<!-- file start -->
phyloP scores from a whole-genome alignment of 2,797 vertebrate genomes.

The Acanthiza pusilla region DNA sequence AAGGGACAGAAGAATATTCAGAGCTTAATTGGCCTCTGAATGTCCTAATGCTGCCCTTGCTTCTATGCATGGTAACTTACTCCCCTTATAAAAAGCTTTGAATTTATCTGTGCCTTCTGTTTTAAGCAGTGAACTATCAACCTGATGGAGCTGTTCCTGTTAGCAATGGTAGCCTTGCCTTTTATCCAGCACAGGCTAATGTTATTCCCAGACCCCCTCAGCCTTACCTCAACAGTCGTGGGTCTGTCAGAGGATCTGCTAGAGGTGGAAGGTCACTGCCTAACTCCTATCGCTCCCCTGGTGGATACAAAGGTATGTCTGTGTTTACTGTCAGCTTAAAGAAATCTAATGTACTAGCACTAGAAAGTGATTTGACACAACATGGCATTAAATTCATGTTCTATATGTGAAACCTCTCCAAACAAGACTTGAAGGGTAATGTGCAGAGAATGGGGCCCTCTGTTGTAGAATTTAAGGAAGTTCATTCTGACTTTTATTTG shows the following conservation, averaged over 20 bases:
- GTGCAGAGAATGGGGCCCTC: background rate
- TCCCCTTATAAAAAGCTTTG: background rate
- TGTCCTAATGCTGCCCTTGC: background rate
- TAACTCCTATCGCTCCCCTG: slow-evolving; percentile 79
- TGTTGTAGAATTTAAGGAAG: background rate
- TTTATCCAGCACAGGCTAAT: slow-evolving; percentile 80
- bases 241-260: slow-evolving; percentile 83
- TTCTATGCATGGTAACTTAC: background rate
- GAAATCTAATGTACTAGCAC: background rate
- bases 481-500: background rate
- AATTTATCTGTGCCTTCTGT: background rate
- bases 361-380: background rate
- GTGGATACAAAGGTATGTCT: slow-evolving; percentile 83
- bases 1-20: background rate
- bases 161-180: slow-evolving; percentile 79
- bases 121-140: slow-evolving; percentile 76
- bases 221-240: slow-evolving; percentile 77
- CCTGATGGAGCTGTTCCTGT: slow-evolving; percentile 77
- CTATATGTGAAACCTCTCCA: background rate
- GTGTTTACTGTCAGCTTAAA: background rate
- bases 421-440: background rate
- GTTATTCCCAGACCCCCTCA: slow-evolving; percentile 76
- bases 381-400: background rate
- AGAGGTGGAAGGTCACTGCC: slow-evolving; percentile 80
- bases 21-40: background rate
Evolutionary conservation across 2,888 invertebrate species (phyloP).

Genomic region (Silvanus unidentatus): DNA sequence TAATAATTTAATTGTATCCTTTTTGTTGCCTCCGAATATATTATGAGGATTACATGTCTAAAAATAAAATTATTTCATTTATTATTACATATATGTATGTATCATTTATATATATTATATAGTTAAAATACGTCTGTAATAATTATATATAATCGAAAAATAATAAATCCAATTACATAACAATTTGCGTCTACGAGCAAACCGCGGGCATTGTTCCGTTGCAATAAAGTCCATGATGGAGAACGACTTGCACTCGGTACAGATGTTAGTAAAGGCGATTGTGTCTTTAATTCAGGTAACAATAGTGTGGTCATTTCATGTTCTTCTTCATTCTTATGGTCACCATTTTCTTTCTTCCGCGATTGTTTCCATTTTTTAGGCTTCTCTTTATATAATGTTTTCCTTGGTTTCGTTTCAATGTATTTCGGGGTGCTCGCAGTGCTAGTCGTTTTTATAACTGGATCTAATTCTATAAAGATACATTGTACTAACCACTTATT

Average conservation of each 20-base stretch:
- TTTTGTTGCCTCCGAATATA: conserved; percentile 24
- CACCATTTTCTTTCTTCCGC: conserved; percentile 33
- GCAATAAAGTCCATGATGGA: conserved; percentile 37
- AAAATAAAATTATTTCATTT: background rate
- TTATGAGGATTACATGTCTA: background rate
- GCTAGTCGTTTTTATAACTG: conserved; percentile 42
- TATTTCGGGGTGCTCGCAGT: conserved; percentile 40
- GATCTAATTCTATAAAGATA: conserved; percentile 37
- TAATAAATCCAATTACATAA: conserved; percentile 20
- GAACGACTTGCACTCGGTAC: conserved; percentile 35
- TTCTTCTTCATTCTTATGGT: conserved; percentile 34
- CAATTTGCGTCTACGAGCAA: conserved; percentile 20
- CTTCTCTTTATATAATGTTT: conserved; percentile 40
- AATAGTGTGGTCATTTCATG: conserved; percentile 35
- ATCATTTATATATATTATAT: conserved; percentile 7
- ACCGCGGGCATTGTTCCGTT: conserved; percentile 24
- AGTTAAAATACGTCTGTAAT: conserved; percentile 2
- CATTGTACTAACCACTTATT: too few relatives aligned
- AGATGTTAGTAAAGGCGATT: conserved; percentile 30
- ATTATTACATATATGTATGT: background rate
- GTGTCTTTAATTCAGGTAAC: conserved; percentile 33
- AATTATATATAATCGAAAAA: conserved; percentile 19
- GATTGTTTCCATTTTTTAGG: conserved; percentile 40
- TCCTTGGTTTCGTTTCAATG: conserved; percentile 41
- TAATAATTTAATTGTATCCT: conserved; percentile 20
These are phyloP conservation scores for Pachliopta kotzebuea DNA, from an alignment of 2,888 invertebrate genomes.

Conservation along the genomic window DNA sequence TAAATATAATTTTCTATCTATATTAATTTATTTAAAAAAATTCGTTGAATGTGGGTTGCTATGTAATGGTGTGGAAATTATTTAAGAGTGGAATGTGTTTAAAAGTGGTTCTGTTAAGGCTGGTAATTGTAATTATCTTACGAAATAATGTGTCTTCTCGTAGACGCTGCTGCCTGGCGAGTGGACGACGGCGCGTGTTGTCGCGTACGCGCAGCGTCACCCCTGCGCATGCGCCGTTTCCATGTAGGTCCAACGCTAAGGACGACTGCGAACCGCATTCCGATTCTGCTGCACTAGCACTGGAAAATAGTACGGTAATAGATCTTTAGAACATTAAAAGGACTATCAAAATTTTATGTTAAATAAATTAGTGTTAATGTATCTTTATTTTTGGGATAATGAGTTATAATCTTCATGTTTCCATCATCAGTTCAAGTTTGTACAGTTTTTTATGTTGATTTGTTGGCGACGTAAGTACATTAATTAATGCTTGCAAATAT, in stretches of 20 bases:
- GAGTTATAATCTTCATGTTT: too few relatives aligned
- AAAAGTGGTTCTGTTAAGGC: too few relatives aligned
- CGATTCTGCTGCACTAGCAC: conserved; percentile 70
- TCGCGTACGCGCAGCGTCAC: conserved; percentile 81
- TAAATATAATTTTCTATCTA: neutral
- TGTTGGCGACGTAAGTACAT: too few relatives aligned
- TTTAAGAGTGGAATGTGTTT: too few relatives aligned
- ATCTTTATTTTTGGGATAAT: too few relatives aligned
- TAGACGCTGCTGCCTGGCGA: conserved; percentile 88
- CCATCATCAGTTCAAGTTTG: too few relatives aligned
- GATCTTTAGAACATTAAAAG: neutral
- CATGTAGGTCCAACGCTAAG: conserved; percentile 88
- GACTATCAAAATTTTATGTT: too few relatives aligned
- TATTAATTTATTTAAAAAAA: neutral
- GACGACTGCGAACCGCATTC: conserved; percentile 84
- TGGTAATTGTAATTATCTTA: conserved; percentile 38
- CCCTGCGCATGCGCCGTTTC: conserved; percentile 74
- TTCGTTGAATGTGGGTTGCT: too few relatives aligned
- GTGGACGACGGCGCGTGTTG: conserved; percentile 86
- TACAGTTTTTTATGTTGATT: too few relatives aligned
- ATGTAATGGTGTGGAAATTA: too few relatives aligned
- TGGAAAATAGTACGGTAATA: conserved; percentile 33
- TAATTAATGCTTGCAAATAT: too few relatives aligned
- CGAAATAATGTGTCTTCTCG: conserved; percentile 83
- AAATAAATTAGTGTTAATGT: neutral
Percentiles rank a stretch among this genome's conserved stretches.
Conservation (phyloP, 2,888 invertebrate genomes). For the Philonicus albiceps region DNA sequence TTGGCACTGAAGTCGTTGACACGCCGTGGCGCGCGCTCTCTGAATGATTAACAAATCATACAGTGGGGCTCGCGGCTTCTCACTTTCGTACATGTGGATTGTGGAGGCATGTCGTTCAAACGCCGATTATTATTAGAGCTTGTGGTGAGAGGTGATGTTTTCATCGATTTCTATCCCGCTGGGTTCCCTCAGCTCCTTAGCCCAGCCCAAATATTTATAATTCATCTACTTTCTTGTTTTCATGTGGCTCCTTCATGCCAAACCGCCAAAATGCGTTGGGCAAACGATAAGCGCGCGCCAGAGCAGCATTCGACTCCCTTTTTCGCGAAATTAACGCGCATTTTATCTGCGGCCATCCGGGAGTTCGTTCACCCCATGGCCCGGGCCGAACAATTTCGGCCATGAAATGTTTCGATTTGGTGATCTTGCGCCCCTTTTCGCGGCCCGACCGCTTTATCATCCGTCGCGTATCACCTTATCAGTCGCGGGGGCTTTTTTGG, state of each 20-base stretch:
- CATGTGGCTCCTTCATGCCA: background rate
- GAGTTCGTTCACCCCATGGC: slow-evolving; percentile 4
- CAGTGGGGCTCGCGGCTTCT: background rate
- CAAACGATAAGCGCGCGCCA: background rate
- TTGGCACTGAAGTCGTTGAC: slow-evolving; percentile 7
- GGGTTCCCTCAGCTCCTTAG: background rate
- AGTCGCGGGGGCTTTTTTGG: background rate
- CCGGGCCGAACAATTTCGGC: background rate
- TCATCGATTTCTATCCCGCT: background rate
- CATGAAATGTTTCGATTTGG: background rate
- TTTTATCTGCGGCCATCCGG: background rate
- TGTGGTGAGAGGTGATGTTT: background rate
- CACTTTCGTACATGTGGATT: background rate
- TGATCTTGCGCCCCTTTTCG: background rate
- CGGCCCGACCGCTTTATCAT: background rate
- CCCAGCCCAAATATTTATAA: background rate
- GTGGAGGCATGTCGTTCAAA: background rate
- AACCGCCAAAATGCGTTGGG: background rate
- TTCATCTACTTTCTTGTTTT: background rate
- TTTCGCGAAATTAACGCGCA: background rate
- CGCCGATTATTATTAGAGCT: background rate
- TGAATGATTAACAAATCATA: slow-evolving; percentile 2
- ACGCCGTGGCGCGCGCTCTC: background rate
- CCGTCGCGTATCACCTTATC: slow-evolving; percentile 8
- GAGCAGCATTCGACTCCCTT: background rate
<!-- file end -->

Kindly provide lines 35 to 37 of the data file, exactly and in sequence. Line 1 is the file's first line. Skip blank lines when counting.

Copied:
- TTATGAGGATTACATGTCTA: background rate
- GCTAGTCGTTTTTATAACTG: conserved; percentile 42
- TATTTCGGGGTGCTCGCAGT: conserved; percentile 40